Plan Ahead for Your Retail Small Business Loan

By Taylor Sisk, Staples® Contributing Writer

As any current or former Boy Scout can attest, step one of any worthwhile venture is “Be prepared.” That’s the Scout motto.

It’s also perhaps the best advice for small retail business owners, or those hoping to start a business, seeking financing for start-up or operations funding. Map out a plan. Research what’s available and what may be the best fit for your circumstances. And know that you may need to put up some collateral.

Know Your Retail Loan Potential

“Lenders will analyze your business’s loan potential and determine your rate by your ability to pay back the business loan,” says Burke Alder, a consultant with small business lending company Lendio.

“Never underestimate the importance of a strong personal credit score,” he says. “The better your personal credit score, the better your business loan options and the better your interest rate.” A score of 700 or above, Alder notes, can qualify you for the three most popular business-financing options: line of credit, business credit card and SBA loan.

A “Bankable” Plan

Of course, not everyone has a great personal credit score. In this case, Alder says, present a strong business plan and a strategy that will help your business grow in revenue month over month.

There are five key elements in a "bankable" business plan, says Cheree Warrick of, a Fairfax, VA–based company that helps entrepreneurs write business plans for securing loans and other financing. Your document should include:

1.    Market opportunity. Who's your target market, how big is the demographic and what’s your potential piece of the pie? This information establishes the case for your store.

2.    Competition. Who’s already doing what you plan to do? You don’t want to enter an already-saturated market.

3.    Customer acquisition and retention. What strategies will you use to get and keep customers? If you're unable to show how you’ll convert prospects into paying patrons who come back again and again, you'll never receive money from the bank.

4.    Team. Do you have the right people associated with the business, either as co-owners, managers, employees or advisors? “The no. 1 reason business plans are denied funding is because the team assembled within the business cannot help the organization reach its goals,” Warrick says.

5.    Financial forecasts. Can you show that you have enough money at the end of each month to pay all your business debts and personal bills and still make the loan payments? If your projections don’t show sustainability or growth, your store won’t make it.

Warrick launched her business after devising this five-point plan to help her mother get a loan. The banker was impressed.

Your Track Record

Experience is a plus. “Having a track record of strong monthly revenues helps increase the chance of getting a business loan — even when personal credit is lower than ideal,” Alder advises. “Most lenders want to see a minimum track record of six months in business.”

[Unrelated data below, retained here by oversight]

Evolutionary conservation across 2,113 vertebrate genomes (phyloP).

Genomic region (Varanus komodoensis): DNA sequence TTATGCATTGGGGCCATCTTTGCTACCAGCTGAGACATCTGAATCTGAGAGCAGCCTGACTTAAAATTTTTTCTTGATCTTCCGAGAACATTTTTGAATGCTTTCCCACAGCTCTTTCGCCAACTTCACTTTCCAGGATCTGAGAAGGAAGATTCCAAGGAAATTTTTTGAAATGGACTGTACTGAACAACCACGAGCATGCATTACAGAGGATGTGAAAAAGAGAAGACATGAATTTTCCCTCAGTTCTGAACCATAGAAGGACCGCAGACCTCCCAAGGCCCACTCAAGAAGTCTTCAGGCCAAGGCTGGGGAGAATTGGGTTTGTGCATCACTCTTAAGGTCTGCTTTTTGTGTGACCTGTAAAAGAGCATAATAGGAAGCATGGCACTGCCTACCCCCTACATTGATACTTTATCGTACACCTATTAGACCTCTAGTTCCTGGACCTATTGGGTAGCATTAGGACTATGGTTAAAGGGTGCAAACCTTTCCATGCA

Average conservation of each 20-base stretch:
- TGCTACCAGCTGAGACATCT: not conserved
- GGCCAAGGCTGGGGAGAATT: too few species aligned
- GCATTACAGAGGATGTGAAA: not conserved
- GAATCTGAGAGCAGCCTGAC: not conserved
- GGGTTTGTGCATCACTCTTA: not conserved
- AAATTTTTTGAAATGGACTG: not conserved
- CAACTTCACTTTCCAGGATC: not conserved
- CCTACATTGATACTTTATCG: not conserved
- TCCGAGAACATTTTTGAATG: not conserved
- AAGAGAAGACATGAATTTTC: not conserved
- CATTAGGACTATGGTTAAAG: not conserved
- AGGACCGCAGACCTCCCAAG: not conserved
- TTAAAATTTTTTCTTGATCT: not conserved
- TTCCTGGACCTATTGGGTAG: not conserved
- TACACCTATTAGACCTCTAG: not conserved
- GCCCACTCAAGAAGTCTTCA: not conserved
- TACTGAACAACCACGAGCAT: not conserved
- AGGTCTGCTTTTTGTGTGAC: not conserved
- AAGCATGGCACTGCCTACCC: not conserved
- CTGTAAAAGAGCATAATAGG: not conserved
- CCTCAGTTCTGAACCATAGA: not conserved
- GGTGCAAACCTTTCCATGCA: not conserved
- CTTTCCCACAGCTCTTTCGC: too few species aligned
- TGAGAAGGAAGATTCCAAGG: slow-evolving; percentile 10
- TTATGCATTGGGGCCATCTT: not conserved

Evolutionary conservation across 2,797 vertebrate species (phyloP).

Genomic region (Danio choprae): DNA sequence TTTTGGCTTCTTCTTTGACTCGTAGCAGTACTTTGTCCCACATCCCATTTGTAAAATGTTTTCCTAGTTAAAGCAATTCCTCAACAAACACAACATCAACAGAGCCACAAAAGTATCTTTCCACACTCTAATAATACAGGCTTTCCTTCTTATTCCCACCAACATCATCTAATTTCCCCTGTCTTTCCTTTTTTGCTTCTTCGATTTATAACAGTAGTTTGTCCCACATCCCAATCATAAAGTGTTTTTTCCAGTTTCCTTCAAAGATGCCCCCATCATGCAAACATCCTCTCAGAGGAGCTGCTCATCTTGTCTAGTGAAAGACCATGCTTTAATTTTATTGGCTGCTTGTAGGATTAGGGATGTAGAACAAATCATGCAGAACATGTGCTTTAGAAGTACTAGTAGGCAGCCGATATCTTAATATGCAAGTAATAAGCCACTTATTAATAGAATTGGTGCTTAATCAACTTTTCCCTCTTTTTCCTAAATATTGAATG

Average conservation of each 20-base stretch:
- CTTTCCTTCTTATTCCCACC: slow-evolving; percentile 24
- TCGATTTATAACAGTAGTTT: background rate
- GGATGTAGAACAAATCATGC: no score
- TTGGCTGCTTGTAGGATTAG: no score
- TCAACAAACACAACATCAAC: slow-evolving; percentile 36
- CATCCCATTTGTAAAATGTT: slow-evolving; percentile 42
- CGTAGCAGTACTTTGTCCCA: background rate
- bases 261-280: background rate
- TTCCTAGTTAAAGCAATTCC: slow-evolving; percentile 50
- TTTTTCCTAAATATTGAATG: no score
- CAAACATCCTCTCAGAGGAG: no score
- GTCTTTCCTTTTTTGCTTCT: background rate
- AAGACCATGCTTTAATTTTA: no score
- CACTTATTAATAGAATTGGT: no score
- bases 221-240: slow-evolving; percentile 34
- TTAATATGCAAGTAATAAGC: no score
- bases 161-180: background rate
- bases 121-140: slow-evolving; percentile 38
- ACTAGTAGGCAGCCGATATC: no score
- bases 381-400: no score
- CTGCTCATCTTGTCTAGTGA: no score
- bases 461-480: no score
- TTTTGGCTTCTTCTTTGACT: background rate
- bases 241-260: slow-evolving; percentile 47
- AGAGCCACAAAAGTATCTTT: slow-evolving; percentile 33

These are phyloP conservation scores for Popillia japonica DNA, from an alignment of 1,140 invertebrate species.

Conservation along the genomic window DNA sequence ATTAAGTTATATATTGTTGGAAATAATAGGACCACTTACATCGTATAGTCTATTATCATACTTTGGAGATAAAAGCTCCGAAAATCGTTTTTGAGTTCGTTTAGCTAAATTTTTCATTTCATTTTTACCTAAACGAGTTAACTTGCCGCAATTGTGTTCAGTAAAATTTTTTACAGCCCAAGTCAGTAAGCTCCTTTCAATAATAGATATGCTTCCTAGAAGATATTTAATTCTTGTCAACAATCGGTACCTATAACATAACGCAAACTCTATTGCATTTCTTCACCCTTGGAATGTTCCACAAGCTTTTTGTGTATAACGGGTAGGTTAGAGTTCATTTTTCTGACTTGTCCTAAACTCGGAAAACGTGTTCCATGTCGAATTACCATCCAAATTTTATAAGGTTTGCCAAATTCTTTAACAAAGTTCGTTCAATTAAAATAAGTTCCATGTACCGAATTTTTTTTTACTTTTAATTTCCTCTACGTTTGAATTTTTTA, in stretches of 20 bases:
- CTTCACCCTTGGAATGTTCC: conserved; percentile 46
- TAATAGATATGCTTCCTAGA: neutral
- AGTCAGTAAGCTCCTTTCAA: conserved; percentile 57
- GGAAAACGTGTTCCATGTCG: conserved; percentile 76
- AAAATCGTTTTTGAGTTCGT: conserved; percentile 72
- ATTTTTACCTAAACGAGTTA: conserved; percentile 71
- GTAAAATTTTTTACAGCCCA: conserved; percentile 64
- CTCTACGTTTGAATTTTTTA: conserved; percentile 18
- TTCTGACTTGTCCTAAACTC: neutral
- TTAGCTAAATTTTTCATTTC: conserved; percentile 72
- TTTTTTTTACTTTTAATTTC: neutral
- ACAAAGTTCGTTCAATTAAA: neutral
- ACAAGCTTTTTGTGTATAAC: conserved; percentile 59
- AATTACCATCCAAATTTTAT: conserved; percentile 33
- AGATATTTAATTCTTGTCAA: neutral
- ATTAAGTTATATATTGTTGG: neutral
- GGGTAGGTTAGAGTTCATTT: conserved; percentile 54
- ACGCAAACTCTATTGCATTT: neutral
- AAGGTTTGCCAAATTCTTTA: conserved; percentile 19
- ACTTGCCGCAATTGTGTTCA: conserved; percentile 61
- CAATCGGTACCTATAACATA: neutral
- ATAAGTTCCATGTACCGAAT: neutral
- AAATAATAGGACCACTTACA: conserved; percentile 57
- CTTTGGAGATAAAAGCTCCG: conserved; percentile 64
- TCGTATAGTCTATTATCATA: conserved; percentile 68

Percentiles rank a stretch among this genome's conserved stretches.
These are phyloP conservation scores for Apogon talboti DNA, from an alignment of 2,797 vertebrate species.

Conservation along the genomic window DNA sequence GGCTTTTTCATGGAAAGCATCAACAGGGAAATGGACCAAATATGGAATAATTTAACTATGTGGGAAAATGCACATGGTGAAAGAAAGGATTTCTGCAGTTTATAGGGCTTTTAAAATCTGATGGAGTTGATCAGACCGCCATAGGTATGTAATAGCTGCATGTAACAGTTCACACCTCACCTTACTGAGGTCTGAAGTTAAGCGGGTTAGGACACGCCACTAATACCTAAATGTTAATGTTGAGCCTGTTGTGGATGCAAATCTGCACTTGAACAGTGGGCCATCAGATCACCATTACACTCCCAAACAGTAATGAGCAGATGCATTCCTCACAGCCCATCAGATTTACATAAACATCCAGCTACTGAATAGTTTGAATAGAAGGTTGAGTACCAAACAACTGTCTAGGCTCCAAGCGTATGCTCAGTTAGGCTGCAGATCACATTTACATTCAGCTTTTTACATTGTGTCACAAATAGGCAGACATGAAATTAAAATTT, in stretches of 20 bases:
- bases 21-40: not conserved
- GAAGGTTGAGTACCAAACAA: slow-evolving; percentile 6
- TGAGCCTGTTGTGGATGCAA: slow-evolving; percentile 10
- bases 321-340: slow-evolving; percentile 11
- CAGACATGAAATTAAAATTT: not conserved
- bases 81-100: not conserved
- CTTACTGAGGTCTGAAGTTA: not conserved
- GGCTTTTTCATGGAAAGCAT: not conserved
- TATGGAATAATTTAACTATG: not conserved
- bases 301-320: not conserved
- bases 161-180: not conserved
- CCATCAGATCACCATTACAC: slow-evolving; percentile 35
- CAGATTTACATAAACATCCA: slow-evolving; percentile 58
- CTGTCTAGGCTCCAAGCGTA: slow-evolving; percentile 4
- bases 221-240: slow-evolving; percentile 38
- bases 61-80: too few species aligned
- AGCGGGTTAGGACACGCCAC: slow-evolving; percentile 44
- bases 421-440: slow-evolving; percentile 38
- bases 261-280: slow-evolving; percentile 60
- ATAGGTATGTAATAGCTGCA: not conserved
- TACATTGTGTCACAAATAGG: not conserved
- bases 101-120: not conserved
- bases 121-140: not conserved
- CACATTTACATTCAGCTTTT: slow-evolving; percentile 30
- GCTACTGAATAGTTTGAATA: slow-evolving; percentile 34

As you build your retail business, aim for a minimum monthly revenue of $8,000, he says. That may qualify you for innovative lending options like an Automated Clearing House advance or a merchant cash advance.

Where to Turn?

Next, research your lender options. “Know where you can go to get money,” Alder says. “Know how much you can get and how quickly. The best situation is knowing where to get capital before you need it.”

How do you know you’ve found the best option? Alder suggests using a small business lending marketplace, similar to the one recently launched by Staples and Lendio. The process works like this: You answer a few questions about your business. The marketplace matches your business to available loan options and lenders; you can see and compare all your options in one place. This will help determine your best option for where you are today and will help ensure you get the best deal available.

Be Ready to Put Some “Skin in the Game”

Just be prepared to put up collateral. “The SBA and the lender want to see the ‘skin in the game,’” says Aga Merx, vice president and SBA manager for Proficio Bank, which specializes in small-business financing in the Salt Lake City area.

“When evaluating collateral, financial institutions look at liquidation values,” Merx advises. “Furniture, fixtures, equipment and leasehold improvements do not value highly. With the insufficiency of collateral, the lenders ask the guarantors to pledge the available equity in their primary residences.”

According to her, the SBA stipulates that if the loan for a small business is not fully secured, the lender is obligated to take any and all available collateral — business assets and personal assets — for the guarantors.

So you’ve done your homework. You’re prepared. Now stride in with confidence, and strut out with the Benjamins.

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